Upgrading the IT system used in Derby was driven by a desire to improve:

  • running costs
  • user experience (simplifiedprocesses and easier navigation)
  • interoperability with other systems
  • information management and reporting
  • the collection of key information
  • the ease ofintroducing system upgrades.

The commissioning and implementation process for the new system has involved several key steps which have taken approximately 18 months from start to finish.

Easy to access and safe to store

The new system collectsthe same data as previously, with a few additional fields – Derby’s motto is: “collect lots and use many times!”The key difference is in significant improvements to functionality. This includes features such as: automatic exporting of data between forms to remove duplicate data entries; a better save function; better step-by-step guidance provided for users; missing / mandatory fields highlighted; additional interoperability; ability to easily configure if required; andthe introduction of role-based security.The anticipated benefits of Derby’s new IT system and how they will impact on local business processes are set out in Appendix A. These benefits are described in more detail below:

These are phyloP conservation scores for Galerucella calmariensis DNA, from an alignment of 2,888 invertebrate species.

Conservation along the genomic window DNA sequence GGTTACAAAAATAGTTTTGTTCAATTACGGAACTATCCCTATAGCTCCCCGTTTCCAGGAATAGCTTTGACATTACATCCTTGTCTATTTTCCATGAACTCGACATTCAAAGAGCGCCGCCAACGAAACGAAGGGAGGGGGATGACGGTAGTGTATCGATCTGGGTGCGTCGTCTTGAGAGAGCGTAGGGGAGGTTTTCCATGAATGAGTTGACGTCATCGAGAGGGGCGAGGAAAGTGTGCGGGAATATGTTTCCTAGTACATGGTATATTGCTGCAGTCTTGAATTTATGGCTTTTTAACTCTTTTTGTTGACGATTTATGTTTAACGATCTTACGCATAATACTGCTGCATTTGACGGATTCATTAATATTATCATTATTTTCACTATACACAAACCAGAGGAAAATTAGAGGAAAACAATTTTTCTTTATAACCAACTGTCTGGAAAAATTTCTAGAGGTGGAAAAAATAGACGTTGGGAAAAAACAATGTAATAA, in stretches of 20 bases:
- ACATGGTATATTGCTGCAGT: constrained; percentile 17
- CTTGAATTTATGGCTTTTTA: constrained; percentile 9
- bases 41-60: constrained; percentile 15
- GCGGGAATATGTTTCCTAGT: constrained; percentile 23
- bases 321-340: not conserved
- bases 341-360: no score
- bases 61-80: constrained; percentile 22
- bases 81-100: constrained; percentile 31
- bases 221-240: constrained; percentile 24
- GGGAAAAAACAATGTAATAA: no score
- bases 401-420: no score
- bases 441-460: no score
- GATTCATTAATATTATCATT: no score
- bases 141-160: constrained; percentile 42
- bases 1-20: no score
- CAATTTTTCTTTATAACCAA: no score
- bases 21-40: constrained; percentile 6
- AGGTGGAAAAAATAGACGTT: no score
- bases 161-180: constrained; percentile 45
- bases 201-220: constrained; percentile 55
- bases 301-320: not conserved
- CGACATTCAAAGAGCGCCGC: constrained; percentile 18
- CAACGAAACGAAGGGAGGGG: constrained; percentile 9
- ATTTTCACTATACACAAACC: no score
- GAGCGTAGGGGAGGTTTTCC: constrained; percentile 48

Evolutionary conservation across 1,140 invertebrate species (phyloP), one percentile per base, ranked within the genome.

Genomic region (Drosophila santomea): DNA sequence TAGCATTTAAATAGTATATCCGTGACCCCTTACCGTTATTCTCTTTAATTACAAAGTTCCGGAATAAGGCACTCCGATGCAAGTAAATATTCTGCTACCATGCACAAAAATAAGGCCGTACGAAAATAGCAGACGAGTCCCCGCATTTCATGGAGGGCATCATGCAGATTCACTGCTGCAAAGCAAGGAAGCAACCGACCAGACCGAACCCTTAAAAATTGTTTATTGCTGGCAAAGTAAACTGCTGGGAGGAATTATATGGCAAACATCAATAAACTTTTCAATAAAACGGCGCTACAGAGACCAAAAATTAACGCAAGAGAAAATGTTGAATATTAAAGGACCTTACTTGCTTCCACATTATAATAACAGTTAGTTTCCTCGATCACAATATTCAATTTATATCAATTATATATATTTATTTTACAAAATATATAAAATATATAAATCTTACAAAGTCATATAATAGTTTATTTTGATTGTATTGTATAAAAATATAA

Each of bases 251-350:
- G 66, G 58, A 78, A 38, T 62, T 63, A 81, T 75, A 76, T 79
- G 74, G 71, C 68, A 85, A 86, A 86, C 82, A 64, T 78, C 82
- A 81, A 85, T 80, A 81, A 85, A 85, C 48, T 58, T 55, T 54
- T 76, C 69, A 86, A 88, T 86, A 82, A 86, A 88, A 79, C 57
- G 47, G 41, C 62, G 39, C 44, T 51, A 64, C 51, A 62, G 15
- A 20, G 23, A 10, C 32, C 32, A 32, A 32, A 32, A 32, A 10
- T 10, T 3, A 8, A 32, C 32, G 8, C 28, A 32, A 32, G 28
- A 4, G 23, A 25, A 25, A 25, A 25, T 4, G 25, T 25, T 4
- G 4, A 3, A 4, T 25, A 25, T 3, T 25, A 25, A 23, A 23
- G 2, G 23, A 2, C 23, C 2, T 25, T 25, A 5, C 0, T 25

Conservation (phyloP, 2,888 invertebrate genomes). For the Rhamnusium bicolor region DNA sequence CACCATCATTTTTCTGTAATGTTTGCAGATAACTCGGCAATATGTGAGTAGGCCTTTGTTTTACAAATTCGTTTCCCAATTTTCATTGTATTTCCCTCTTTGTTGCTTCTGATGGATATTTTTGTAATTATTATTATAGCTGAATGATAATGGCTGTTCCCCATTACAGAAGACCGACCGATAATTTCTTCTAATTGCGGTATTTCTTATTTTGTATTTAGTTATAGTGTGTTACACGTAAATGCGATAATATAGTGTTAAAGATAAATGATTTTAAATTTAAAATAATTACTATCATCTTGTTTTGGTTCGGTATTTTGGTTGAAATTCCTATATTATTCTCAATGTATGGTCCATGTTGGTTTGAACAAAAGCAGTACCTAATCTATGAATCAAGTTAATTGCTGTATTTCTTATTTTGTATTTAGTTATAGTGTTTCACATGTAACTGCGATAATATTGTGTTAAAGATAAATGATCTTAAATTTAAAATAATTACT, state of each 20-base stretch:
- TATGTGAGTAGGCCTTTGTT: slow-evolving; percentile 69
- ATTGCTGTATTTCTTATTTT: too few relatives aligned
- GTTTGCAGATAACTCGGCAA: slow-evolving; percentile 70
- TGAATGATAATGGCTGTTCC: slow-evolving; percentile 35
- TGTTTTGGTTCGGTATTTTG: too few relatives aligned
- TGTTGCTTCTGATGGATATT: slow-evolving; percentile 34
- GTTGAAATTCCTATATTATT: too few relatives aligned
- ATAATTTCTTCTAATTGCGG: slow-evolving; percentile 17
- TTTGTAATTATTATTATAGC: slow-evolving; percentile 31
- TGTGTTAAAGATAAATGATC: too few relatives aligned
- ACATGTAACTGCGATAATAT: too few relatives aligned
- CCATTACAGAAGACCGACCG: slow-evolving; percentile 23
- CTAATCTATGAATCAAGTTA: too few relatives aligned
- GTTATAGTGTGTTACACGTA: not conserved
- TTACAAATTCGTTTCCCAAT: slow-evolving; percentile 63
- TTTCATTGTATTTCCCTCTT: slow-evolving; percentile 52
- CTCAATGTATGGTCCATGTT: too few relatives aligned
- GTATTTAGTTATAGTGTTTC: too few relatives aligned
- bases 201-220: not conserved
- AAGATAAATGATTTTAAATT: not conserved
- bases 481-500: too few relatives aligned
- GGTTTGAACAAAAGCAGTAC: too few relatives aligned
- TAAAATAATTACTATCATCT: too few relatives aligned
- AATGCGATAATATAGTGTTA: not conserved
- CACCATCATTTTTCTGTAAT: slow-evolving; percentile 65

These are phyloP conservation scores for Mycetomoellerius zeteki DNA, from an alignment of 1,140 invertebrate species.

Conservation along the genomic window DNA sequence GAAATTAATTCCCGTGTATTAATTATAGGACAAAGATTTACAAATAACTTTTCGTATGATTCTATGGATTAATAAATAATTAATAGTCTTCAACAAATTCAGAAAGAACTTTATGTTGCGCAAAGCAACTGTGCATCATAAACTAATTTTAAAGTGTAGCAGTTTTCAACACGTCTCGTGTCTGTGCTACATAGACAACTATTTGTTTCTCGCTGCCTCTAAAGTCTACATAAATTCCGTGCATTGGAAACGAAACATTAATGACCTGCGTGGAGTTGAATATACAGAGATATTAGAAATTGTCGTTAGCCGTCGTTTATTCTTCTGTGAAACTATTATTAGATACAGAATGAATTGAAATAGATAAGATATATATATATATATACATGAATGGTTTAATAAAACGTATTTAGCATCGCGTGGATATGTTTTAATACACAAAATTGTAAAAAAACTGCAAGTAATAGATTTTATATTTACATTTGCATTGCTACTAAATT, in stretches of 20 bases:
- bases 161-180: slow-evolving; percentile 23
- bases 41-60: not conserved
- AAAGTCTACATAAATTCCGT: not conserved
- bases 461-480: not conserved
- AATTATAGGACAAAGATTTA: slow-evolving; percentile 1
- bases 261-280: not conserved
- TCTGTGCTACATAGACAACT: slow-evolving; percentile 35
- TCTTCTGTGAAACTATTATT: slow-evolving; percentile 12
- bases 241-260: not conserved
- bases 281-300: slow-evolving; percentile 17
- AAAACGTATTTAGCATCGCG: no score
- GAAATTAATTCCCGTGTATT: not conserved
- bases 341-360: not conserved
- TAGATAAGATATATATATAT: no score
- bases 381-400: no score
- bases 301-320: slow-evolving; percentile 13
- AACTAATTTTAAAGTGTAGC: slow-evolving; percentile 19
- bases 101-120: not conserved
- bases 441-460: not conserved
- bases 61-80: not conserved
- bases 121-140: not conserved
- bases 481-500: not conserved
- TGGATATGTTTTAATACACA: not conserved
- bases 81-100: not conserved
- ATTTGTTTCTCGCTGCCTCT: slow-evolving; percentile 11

A future-proof system

Derby is planning to make several further improvements to their new system to ensure Care Act compliance. Notable changes include ensuring that self-funders and carers can easily be identified on the system. They are also reviewing their carers assessment which is not currently part of the system.


Care Act 2014

Local Government Association Care and Support Reform Informatics Specification

Adult Social Care Outcomes Framework 2015-16

Health & Social Care Information Centre (HSCIC)


Appendix A - Opportunities to improve processes created by new IT system in Derby

This diagram illustrates the potential process improvements around data sharing and collection that can be realised through the implementation of a new IT system in Derby.




[3]Adult Social Care Outcomes Framework 2015-16,

[4] Derby Unitary Authority Health Profile, Public Health England, 12 August 2014,

[5] 2013/14 P2S figure from RAP data collection, National Adult Social Care Intelligence Service (NASCIS) Online Analytical Tool, Health and Social Care Information Centre.